Burger-philes trust George Motz’s tips on where to find primo patties in all 50 states. Now, the filmmaker behind 2005’s documentary “Hamburger America” and the travel guide of the same name ($20, Running Press) brings his appetite to the Travel Channel with “Made in America” (starts Oct. 4, 8 p.m.). The series trails Motz to 39 U.S. factories — including Krispy Kreme’s Greensboro, N.C., flagship and the Jack Daniel’s distillery in Tennessee.
How did you choose the companies featured in “Made in America”?
We were trying to find stuff that was iconic, fun to make and fun to see on camera. We were also going for a very diverse pool of companies. We included everything from Jelly Belly jelly beans to GE aircraft!
Is there any characteristic these products have in common, aside from just being made in the U.S.?
Some of them actually can’t be made anywhere else but in America. That’s a weird common denominator. For example, Tabasco: A lot of flavor comes from the peppers the company grows, but also from the Avery Island, La., salt they use to age the peppers. Jack Daniel’s is all about the water. The Jack Daniel’s distillery [in Lynchburg, Tenn.] actually sits right on top of an aquifer that has some qualities that make great whiskey. If they lost the water, they’d lose the flavor of the whiskey.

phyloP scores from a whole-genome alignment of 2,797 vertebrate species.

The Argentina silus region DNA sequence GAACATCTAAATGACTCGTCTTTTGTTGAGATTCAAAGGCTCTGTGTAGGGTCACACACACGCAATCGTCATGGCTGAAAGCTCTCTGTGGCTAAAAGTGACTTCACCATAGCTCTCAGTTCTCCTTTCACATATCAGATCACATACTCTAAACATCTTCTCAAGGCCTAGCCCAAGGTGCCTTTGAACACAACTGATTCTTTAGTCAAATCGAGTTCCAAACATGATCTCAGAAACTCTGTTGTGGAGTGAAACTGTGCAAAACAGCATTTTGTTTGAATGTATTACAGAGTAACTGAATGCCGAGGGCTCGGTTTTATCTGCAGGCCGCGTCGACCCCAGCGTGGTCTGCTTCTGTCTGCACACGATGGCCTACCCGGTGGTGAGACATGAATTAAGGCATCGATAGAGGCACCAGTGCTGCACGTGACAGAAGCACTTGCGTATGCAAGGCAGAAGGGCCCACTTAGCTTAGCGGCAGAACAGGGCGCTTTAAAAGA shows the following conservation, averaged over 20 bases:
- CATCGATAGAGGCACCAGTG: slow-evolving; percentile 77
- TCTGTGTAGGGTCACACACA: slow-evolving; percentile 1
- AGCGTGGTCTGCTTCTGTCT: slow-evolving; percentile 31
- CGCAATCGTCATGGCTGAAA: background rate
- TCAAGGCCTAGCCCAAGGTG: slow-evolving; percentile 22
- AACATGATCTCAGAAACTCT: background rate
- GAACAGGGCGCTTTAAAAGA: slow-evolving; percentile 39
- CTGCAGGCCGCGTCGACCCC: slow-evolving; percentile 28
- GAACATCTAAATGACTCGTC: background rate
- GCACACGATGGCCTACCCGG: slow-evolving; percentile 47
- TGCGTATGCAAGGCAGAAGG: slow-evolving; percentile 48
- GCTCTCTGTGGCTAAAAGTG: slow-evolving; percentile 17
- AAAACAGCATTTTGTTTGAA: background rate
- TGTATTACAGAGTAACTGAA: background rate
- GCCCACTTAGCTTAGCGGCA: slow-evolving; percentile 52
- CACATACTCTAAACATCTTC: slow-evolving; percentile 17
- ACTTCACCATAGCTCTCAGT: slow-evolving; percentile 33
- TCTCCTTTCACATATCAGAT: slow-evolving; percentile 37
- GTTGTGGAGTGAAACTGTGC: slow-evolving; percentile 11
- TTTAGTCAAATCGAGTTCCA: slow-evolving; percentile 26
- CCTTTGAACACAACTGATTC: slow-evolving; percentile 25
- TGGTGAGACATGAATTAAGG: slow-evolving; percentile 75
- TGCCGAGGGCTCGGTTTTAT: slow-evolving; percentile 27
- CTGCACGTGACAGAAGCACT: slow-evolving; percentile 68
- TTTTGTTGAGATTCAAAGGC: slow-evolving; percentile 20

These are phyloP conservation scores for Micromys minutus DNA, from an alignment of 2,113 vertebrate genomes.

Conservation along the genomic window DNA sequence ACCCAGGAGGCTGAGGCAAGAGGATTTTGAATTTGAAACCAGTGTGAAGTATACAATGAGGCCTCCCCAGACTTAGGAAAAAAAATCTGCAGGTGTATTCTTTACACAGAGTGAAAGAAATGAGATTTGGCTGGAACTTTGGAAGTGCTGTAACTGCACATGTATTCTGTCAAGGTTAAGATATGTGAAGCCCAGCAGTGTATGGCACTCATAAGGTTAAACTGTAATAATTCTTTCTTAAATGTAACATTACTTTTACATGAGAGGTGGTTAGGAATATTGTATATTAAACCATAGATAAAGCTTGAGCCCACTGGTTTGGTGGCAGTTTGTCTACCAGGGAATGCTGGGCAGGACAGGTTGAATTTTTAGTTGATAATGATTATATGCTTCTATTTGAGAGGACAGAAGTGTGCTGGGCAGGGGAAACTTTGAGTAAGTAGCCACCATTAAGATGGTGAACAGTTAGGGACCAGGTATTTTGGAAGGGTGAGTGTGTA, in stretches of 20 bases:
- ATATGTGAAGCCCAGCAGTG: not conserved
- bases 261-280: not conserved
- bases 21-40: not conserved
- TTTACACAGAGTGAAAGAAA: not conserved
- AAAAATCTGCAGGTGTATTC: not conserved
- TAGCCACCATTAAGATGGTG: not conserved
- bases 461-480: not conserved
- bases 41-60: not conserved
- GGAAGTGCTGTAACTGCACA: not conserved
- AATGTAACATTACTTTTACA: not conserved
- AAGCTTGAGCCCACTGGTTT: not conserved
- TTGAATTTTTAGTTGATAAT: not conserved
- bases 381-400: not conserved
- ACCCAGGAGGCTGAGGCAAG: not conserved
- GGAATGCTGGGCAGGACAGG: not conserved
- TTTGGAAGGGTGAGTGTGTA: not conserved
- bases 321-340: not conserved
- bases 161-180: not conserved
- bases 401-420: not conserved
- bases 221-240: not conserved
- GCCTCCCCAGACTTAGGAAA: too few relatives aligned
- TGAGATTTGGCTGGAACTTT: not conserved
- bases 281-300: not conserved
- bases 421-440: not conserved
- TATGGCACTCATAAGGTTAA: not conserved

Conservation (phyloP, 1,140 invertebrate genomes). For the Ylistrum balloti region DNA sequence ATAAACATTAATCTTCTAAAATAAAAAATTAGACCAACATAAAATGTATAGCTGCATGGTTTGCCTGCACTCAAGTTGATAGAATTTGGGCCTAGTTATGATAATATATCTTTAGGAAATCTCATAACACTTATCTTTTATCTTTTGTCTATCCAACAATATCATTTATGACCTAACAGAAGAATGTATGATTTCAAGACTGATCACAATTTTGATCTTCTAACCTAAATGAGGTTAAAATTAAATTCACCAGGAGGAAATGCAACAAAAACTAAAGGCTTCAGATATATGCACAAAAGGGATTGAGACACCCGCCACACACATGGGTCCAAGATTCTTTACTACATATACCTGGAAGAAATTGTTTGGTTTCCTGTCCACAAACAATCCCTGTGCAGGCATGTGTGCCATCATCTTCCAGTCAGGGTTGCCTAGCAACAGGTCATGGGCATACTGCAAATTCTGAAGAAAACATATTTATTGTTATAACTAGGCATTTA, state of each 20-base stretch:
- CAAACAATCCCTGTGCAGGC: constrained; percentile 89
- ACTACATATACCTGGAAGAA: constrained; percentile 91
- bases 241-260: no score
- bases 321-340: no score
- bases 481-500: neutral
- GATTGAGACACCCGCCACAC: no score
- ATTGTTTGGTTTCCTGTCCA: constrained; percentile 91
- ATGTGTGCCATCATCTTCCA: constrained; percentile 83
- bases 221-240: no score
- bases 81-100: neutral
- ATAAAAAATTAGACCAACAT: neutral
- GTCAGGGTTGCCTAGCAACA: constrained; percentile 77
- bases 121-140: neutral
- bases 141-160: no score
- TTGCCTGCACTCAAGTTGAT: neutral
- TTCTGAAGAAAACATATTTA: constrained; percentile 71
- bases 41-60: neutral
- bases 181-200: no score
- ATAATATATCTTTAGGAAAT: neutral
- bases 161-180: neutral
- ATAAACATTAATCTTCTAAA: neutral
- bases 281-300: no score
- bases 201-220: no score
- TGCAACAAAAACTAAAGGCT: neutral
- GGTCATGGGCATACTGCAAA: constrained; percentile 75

Why does it matter if a product is made in America?
Well, to me, there’s a sense that all these jobs are going overseas, which is true. But it’s important to know that a lot of your products are also being made by the country that you support. There’s a lot of pride that you experience when you know that a product is made in America.
What surprised you about the food companies you looked at?
I learned that Tabasco is aged for three years in whiskey barrels; that was amazing. The Jelly Belly factory is the loudest place. It’s got all these hard candies spinning around in all these sugar drums — you’ve got 50 in a room. It’s ear-shattering. And Ghirardelli Chocolates! You’d think those are made overseas because of the name, but they’ve been made in America [in San Francisco] for over 150 years. It’s one of the oldest chocolate makers in the country, and also the only chocolate company in America that sources its own beans.
Did you want to feature any burger-related companies?
No, because we’re actually working on a whole separate, hamburger-based show for the Travel Channel. It’s in production as we speak.
So, why are burgers so popular lately?
It’s the economy. It’s cheap and easy to open a hamburger joint, cheaper than other types of restaurants. Everyone’s riding the coattails of the successful hamburger joint next door. It’s the same as the boom that happened to the Internet 10 years ago. It was the Internet boom then, hamburger boom now.